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White Yams MASSIVE harvest.

 
pollinator
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I dug this up from one plant,   I am set for my potato need for a while...


20191117_130950.jpg
white yam
white yam
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yam harvest
yam harvest
 
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I can't tell where in the world you are. Maybe drop in a picture after it's cleaned up enough so we can see how much usable material there is.

I've only seen them growing in the Philippines, where people plant them and then walk away without caring for them at all. They can become quite massive.
 
Mart Hale
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This picture is from a few years ago.     23.6 lbs     I am in Florida.    That is a 1lb  peanut butter jar for size comparison.     Yes you plant this walk away and harvest, one of the best gifts God ever gave us in my opinion.


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Dale Hodgins
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That's what I like about many root crops. I call them root crops whether they are roots or tubers. You prepare a good spot for them and once they are established you just come back sometime and pick them. Some, like potatoes grown in temperate zones, have a definite time of harvest, but even that is much more flexible than above ground crops. You can't just decide to leave the corn standing for an extra month, unless you want to let it rot or feed it to raccoons and crows. But you can leave potatoes,  sweet potatoes, yams, cassava, chayote roots and several other things in the ground, even if they aren't actively growing. There might be some losses, but on the whole you're likely to see more growth while they are being stored. Then when you harvest, if some are missed, you get more of them.
 
Mart Hale
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Dale Hodgins wrote:That's what I like about many root crops. I call them root crops whether they are roots or tubers. You prepare a good spot for them and once they are established you just come back sometime and pick them. Some, like potatoes grown in temperate zones, have a definite time of harvest, but even that is much more flexible than above ground crops. You can't just decide to leave the corn standing for an extra month, unless you want to let it rot or feed it to raccoons and crows. But you can leave potatoes,  sweet potatoes, yams, cassava, chayote roots and several other things in the ground, even if they aren't actively growing. There might be some losses, but on the whole you're likely to see more growth while they are being stored. Then when you harvest, if some are missed, you get more of them.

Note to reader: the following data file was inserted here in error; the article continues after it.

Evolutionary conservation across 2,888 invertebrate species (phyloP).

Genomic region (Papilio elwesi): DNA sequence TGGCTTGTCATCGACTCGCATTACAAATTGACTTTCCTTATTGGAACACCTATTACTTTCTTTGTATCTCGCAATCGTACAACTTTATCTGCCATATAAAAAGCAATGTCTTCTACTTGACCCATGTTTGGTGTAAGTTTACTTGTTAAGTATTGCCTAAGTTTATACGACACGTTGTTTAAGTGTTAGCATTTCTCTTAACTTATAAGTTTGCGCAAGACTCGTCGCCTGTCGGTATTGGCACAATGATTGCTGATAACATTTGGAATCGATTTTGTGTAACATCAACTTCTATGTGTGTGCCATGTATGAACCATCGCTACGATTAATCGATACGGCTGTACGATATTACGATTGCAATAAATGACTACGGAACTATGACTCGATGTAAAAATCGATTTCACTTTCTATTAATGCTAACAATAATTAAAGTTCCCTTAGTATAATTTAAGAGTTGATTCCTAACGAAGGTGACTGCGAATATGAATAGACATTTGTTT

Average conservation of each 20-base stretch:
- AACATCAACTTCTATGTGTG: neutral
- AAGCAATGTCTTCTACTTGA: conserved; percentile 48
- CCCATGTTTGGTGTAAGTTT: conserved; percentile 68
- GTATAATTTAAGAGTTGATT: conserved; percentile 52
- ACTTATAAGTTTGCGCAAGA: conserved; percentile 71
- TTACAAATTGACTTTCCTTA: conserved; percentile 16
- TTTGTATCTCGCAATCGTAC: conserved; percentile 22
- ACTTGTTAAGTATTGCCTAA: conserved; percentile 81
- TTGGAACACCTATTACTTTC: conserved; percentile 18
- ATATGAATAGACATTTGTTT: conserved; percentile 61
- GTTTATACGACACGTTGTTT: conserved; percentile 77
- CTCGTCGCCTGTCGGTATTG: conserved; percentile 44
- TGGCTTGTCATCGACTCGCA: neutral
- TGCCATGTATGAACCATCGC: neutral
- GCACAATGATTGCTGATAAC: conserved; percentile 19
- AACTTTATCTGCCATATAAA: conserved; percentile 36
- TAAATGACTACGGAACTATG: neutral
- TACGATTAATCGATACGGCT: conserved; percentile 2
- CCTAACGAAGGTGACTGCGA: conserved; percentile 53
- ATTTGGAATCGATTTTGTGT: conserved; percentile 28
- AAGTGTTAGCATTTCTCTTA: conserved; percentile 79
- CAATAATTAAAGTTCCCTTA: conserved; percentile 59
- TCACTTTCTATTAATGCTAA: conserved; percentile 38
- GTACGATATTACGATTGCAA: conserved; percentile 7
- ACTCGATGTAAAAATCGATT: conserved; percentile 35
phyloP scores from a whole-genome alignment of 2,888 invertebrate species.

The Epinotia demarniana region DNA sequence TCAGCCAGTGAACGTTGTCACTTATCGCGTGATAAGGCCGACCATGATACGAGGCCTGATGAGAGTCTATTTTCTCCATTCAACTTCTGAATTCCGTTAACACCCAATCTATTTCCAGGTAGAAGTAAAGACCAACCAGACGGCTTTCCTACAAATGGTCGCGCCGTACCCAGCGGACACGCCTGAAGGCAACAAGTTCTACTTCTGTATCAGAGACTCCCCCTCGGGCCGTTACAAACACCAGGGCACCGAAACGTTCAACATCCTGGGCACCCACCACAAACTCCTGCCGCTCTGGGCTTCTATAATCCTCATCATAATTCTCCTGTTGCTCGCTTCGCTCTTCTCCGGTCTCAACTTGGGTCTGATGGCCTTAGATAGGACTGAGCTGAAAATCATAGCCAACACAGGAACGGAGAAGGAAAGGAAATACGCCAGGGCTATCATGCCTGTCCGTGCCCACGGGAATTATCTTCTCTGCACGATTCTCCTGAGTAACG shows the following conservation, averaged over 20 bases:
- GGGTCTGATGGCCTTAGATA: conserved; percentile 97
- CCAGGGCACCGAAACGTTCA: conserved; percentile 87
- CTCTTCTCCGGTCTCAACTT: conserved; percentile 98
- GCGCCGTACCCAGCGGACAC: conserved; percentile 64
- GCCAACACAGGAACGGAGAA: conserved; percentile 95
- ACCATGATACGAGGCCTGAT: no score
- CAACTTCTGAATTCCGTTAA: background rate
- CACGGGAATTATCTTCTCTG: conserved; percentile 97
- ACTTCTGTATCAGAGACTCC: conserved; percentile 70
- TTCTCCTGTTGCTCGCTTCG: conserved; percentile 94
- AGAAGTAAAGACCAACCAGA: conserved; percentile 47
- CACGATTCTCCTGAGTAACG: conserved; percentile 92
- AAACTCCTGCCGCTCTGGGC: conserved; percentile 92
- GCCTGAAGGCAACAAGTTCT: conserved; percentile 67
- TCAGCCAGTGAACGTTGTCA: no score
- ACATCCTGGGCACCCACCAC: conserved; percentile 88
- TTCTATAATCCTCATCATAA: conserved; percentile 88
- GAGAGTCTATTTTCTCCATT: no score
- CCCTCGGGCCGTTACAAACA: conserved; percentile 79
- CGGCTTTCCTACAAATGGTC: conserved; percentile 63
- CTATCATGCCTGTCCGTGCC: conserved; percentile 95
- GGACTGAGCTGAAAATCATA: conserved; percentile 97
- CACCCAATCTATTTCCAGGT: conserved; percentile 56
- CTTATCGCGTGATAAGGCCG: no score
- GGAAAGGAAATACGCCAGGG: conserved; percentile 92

Yes, it is like having a refrigerator in the ground.

Since I have been growing these, I have learned to trim off the top with the roots and re-plant that part.

I am also growing sweet potatoes and cassava as well.    

The other advantage of the white yam is I can cut off a chunk of it, and it does not go bad in the open air.  It stays good so I can keep cutting off chunks of just what i want to cook.

Some people complain they don't want to deal with the poison in the plant, I am glad for it as the insecticide is built into this plant it defends itself, just like cassave and tree spinach.

gift
 
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